• Mickey Mouse looks like a giant rat to an infant.

This is just the tip of the iceberg. There are sights and sounds everywhere in WDW. I LOVE IT! It is really one of my absolute favorite places to be, but this trip really opened my eyes. I truly believe that you need to be prepared for Disney. It is a lot of money to spend on a vacation. Worth every cent. However, I also really believe that a lot of families have NO idea of what they are getting themselves into. If your child has OEs – you really need to research and apy attention to what other families are saying. There is nothing worse than getting off a ride or leaving a show with a child who is terrified. What fun is that?  So my biggest advice…buy a good guide book and research online which rides your little dumplings may have trouble experiencing.

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I was interviewed today about my children and their “exceptionalities”. It was good and eye-opening for both the interviewer and me (the interviewed). It was good for the interviewer to be able to hear what life with overexcitabilities is like.

The interviewer posed a great statement to me: “You are aware, that there are children and parents out there who have it more rough than you do.” I totally agreed with her and her statement. I am SO appreciative of my exceptional family members (all 3 of them  –  husband included!!) I just was not prepared for them, and in a way neither is school or society.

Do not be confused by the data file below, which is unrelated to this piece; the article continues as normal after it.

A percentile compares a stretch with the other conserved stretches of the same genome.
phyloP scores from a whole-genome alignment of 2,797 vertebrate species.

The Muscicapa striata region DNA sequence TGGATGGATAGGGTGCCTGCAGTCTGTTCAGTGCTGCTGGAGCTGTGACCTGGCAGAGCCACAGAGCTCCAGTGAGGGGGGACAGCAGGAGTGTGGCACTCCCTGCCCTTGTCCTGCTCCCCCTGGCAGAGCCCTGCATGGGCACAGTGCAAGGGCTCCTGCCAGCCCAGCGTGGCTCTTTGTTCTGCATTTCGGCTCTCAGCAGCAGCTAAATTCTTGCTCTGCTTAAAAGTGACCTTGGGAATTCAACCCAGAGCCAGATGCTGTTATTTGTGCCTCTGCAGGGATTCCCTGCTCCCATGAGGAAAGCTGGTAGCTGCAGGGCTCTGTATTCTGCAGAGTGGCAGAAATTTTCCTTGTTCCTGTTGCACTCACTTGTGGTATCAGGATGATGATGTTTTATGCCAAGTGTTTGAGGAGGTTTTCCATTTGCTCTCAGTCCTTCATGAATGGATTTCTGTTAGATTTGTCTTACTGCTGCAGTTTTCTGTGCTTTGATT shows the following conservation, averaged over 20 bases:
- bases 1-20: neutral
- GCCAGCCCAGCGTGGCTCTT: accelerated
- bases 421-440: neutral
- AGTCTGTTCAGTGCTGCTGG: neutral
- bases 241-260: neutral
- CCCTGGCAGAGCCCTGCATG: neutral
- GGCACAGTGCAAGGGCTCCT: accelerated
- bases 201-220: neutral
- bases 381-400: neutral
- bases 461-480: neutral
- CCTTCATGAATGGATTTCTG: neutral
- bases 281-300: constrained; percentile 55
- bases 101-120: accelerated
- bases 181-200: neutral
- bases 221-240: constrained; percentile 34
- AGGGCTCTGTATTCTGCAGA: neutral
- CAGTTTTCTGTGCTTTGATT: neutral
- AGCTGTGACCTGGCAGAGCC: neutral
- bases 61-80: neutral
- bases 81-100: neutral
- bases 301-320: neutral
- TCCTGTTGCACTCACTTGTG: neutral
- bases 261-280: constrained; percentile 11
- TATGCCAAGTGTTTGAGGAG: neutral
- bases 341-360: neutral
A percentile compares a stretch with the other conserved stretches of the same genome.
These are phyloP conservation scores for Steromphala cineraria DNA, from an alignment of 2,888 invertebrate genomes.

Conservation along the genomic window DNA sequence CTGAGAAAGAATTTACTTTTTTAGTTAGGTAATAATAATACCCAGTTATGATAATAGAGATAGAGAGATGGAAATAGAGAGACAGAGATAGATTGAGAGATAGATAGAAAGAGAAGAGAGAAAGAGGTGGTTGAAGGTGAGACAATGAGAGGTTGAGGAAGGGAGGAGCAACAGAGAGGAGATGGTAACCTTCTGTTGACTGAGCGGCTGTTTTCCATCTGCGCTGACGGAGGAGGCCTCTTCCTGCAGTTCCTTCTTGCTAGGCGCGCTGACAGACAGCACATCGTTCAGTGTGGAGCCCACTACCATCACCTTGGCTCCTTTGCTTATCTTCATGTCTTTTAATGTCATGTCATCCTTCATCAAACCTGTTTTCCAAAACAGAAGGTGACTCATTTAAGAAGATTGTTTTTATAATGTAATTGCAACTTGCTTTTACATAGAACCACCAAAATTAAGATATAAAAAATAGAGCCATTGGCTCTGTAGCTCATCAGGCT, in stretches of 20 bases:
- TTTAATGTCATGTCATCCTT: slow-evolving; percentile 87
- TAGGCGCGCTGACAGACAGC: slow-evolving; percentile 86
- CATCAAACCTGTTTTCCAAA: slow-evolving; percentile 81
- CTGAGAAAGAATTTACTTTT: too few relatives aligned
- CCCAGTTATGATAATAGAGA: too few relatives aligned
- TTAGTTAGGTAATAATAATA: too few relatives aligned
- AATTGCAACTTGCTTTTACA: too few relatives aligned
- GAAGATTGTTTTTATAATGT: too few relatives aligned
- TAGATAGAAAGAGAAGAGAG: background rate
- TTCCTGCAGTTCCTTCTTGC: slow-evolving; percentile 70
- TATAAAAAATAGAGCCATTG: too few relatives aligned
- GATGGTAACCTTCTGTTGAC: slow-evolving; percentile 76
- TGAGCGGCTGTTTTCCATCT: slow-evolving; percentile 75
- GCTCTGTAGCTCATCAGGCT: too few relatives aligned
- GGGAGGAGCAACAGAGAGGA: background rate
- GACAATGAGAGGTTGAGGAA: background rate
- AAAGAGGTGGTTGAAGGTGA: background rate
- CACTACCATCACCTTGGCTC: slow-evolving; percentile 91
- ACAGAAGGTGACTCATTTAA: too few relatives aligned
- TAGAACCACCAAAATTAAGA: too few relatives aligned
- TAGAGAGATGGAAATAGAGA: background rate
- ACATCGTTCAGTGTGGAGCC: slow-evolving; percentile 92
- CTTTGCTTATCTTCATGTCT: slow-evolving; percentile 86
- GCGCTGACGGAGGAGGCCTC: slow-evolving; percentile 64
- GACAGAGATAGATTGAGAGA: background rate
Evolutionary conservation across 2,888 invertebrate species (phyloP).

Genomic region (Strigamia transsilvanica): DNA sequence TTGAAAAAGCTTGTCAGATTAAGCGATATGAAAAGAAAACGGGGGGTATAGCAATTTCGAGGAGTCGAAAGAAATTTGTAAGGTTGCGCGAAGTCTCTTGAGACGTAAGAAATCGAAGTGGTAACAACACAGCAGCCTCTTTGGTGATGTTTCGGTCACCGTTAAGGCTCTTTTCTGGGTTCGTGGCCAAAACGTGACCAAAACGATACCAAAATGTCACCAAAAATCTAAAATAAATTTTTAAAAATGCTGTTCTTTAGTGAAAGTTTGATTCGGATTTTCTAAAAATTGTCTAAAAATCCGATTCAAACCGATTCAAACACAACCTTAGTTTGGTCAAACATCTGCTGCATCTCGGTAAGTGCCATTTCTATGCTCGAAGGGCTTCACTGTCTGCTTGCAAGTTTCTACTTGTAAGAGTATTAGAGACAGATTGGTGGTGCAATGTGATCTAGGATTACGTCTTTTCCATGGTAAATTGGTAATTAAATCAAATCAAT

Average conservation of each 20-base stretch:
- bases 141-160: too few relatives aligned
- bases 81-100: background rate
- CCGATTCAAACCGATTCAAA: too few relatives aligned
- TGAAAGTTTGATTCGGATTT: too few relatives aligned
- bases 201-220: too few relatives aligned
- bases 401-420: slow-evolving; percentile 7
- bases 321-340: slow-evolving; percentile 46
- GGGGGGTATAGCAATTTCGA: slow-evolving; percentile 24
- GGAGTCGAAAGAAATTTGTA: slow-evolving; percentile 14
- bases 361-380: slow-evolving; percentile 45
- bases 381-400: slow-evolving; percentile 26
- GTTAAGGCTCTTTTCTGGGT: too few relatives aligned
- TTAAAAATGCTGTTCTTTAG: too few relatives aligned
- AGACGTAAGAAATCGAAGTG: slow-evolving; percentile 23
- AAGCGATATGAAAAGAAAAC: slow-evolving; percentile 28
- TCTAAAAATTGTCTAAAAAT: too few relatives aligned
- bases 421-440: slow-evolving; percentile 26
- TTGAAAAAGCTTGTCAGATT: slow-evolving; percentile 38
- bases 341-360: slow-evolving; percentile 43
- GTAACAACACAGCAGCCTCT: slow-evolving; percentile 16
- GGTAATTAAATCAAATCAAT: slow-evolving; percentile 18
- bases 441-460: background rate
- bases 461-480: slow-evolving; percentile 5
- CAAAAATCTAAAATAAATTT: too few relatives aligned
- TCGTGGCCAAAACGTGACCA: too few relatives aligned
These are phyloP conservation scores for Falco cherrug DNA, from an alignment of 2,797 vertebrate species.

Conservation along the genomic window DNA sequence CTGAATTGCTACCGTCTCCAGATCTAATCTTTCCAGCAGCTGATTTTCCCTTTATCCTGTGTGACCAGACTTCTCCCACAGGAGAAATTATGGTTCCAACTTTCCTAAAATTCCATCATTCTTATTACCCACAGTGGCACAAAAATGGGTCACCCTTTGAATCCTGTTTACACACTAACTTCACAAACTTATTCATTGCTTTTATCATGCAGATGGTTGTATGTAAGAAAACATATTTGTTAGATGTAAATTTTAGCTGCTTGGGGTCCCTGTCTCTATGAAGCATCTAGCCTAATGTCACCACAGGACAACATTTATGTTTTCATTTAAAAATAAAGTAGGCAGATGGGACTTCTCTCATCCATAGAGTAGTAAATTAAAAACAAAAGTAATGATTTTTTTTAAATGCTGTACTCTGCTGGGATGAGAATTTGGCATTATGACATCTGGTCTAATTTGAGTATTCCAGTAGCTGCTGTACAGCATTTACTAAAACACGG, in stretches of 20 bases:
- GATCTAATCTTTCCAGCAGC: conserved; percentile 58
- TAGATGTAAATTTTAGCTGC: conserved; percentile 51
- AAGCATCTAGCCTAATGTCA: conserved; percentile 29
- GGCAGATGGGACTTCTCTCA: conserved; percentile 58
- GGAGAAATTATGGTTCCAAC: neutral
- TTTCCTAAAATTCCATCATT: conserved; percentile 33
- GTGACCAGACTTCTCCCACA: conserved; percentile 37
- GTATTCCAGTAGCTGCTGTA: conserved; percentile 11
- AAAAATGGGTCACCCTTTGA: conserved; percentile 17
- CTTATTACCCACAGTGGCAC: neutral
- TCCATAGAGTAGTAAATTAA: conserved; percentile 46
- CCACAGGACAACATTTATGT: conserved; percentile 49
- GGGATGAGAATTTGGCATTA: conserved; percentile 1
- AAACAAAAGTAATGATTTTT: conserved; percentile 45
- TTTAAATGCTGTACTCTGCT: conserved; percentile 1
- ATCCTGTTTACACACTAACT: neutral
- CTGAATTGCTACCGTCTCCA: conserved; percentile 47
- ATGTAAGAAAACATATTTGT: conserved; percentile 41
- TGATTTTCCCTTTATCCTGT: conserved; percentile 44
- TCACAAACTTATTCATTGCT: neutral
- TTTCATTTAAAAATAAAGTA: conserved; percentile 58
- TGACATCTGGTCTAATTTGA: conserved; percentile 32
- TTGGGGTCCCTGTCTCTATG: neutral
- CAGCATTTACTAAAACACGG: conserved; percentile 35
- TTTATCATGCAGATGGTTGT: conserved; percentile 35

After agreeing with her statement – I went on to explain that having a gifted child with overexcitabilities becomes a disability for your child when people are not aware of your child’s low area of uneven development. Some children, just be looking at them, make you aware of their abilities or lack there of. Other children travel from one classroom to another with an IEP or 504 – allowing others to view inside – getting a sneak preview of what is in store of what is needed.

I explained that with my son, I can’t tape a post-it to him (or my husband) saying “use caution – “extremely emotional and sensitive.” “Warning – may explain the rotation of the earth to you one minute and 2-year-old melt down the next.”

I can however advocate for him and make those I am close with aware – family, close friends. And in other instances – I watch his emotions and things that I have found that affect his emotions.

Children with higher brain function use more protein. Children with higher brain function usually sleep less (some need less sleep / other like my children – need the sleep, but can not stop their brain from processing to fall asleep). These are things I can help control – My motto – control that which you have control over!!

The interviewer, was in fact, my sister!